WASHINGTON, September 10, 2016 — In 2012, Republican candidate Mitt Romney observed that 47 percent of voters are “victims who believe the government has a responsibility to care for them” and would vote for Obama “no matter what.”
President Obama blasted him with this tweet:
RT if you agree: We need a President who is fighting for all Americans, not one who writes off nearly half the country.
— Barack Obama (@BarackObama) September 18, 2012
Obama’s eight year average approval rating stands at 47 percent, the lowest average approval rating since President Jimmy Carter and the same as Romney’s percentage of “victimized” Americans.
Democratic nominee Hillary Clinton, like Romney five years ago, has leveled an insult at about half the electorate. Unlike Romney, though, she did it in public, not private.
Clinton dismissed a large portion of Americans as “a basket of deplorables”: racists, bigots and xenophobes. Indiana Gov. Mike Pence slammed her comments at the Values Voter Summit early Saturday afternoon, demanding that her comments be disavowed.
“They are not a basket of anything,” he defended. “They are Americans and they deserve your respect.”
Clinton’s comments bear odd resemblance to Romney’s comments four years ago. And following her “Romneyesque” insensitivity, she tweeted a non-apology in an attempt to quell the twitter backlash to her generalization of Trump supporters:
“I won’t stop calling out bigotry and racist rhetoric in this campaign.” —Hillary pic.twitter.com/C3Z7GybJ53
— Hillary Clinton (@HillaryClinton) September 10, 2016
However the apology seems to be more for offense felt by the social media universe than her belief that Trump and his supporters are racists. She said of Trump’s outreach to African Americans “From the start, Donald Trump has built his campaign on prejudice and paranoia” but not stoping there, saying:
According to the Clinton camp, under the guise of outreach to African Americans, Trump has stood up in front of largely white audiences and described black communities in insulting and ignorant terms:
“Poverty. Rejection. Horrible education. No housing. No homes. No ownership. Crime at levels nobody has seen … Right now, you walk down the street, you get shot.”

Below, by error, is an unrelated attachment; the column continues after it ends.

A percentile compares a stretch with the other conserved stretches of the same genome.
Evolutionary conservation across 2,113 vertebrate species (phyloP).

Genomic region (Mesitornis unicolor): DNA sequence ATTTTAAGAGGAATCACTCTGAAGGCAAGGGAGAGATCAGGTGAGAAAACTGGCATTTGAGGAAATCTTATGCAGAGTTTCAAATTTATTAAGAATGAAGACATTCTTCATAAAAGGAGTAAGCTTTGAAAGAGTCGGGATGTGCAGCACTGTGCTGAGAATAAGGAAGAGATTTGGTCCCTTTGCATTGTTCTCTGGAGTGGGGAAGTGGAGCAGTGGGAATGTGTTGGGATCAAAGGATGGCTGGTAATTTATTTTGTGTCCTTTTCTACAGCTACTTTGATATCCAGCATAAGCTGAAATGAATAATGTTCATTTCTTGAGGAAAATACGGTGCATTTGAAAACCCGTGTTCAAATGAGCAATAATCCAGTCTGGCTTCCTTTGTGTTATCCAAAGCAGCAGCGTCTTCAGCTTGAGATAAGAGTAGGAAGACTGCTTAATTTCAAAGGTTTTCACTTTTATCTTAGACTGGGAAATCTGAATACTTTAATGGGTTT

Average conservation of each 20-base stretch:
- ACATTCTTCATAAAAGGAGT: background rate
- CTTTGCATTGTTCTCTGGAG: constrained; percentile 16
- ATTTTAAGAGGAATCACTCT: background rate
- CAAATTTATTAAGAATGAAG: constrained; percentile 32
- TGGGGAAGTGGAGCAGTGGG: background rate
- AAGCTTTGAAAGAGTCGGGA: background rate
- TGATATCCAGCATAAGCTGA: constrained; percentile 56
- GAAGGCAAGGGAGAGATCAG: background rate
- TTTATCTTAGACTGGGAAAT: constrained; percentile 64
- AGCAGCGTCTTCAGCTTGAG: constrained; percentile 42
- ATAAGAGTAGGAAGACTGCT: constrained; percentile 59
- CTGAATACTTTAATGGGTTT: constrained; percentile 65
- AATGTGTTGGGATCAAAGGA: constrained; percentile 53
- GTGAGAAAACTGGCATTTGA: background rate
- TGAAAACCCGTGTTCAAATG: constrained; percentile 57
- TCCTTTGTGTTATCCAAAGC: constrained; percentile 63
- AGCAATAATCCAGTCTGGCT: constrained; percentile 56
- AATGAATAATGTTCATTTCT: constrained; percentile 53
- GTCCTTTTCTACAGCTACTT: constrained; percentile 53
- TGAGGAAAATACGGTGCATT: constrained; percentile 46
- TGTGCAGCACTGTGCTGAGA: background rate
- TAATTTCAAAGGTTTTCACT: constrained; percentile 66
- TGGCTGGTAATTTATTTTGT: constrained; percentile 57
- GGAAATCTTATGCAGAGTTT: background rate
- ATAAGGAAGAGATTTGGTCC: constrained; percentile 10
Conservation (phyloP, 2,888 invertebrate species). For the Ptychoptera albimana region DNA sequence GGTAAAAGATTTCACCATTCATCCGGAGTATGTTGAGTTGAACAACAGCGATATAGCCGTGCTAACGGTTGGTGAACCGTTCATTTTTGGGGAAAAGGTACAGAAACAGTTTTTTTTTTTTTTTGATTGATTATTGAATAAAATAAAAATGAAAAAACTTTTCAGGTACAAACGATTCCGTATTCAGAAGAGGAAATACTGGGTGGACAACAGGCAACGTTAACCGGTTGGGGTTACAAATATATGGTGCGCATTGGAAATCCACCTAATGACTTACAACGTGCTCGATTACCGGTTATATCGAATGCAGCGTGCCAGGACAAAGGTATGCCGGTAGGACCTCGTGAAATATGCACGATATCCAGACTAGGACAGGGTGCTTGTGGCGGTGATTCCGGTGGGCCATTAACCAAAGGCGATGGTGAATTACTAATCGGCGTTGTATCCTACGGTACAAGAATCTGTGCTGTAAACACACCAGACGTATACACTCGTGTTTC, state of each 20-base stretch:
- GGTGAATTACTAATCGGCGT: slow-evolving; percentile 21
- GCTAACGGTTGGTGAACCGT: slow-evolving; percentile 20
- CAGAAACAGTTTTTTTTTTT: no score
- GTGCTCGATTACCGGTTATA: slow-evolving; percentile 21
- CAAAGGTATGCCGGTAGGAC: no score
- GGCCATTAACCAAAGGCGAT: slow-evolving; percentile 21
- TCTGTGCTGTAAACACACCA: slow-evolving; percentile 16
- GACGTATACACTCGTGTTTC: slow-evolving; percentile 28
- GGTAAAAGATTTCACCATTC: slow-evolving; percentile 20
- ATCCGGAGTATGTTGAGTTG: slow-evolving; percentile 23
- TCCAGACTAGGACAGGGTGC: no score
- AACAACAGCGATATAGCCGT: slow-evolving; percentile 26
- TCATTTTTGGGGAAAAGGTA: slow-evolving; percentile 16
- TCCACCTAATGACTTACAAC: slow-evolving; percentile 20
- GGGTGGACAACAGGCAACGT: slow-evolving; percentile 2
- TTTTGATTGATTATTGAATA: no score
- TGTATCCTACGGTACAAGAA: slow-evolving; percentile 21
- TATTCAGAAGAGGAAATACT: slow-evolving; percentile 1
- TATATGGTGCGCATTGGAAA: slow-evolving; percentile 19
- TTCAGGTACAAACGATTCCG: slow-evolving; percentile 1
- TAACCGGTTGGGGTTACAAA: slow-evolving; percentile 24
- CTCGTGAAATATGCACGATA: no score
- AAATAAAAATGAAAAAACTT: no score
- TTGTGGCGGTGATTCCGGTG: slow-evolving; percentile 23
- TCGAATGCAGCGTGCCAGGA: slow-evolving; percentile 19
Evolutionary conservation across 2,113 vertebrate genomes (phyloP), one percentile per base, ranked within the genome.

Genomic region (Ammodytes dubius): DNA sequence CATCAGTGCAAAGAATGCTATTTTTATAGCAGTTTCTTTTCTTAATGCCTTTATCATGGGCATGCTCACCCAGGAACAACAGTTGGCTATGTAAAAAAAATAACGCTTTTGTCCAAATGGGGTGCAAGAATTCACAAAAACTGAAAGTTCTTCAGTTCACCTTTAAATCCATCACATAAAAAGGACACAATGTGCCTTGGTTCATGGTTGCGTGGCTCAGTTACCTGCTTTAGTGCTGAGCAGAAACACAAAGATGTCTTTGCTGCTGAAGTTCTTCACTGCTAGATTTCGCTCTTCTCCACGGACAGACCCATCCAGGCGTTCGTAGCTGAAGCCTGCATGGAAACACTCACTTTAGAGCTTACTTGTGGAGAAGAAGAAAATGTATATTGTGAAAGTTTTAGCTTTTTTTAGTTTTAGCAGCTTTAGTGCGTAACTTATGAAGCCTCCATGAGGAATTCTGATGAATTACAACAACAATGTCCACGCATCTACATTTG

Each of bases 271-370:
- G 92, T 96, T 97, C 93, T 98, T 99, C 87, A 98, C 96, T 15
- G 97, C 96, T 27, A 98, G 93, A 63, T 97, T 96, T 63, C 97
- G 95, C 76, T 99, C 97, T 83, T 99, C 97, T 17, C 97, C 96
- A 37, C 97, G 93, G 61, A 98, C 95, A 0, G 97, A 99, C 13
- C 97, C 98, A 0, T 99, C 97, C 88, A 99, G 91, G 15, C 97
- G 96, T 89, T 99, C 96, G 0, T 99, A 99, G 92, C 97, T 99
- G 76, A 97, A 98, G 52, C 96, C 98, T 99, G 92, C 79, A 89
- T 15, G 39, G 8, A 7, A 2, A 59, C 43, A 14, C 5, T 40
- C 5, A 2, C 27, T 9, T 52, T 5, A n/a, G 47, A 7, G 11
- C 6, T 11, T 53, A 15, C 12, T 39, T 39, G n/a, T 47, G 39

Those are his words. Are they wrong?
According to Clinton, Trump doesn’t see the success of black leaders in every field or the vibrancy of black-owned businesses. He misses the strength of the black church, the excellence of historically black colleges and universities and the pride of black parents watching their children thrive.
Trump doesn’t have any solutions to take on the reality of systemic racism and create more equity and opportunity in communities of color.
Clinton argues that it takes a lot of nerve for Trump to ask people he’s ignored for decades, “What do you have to lose?” The answer is everything!
Trump is reinforcing harmful stereotypes and offering a dog whistle to his most hateful supporters, his “basket of deplorables.”
According to Clinton, “Parents and teachers are already worried about what they’re calling the ‘Trump Effect.’ Bullying and harassment are on the rise in our schools, especially targeting students of color, Muslims, and immigrants.”
But it is anti-Trump protestors who are attacking Trump supporters, young, old, white, black and brown, not the other way around, taking to the streets to celebrate their lawlessness and to inhibit Americans’ right to peacefully meet in support of a political candidate:
And this a woman in San Jose, California being assaulted following a Trump rally:
USA Today reports that at the RNC convention, with 24 total arrests, was far more peaceful than the DNC convention that saw over 50 arrests on day one—but not of Republicans attacking Clinton supporters. The violence was liberal-on-liberal.
The Washington Post reported:
Many observers expected major protests at the Republican National Convention in Cleveland last week – and were surprised by how few they found. But there were plenty of protests at this week’s Democratic National Convention. Groups associated with Black Lives Matter, immigrant rights, the Green Party (and other parties) and of course Sen. Bernie Sanders all made themselves heard in Philadelphia.
At the Republican convention, activists were either there for personal reasons, such as expressing solidarity with other protesters, or trying to change the minds of the U.S. public.
By contrast, at the Democratic convention, activists were targeting those inside the hall. A plurality of respondents, 29 percent, said they were there to pressure the party into changing the nominee; 20 percent wanted to pressure politicians in general.
There is little doubt that each party has its lunatic fringe; lunacy is not unique to any group, whether defined by religion, race or politics. And there is little doubt that the Republican nominee has had his share of foot in mouth moments, an affliction that he seems to have tamed of late. But now Clinton has gone full monty against those who would dare to support the Republican nominee.
And that would be 47 percent of probable voters, some of whose votes she needs if she is to prevail.
With just 58 days to November 8, we might hope that our leaders would be able to not get into the mud, act as a calming force, and somehow stop before agitating fear. A refreshing choice would be politicians from both sides of the aisle who don’t lump Americans under falsehoods.
Americans need to stand up against a politician that would call them the most reprehensible of names in an effort to create fear of a political opponent.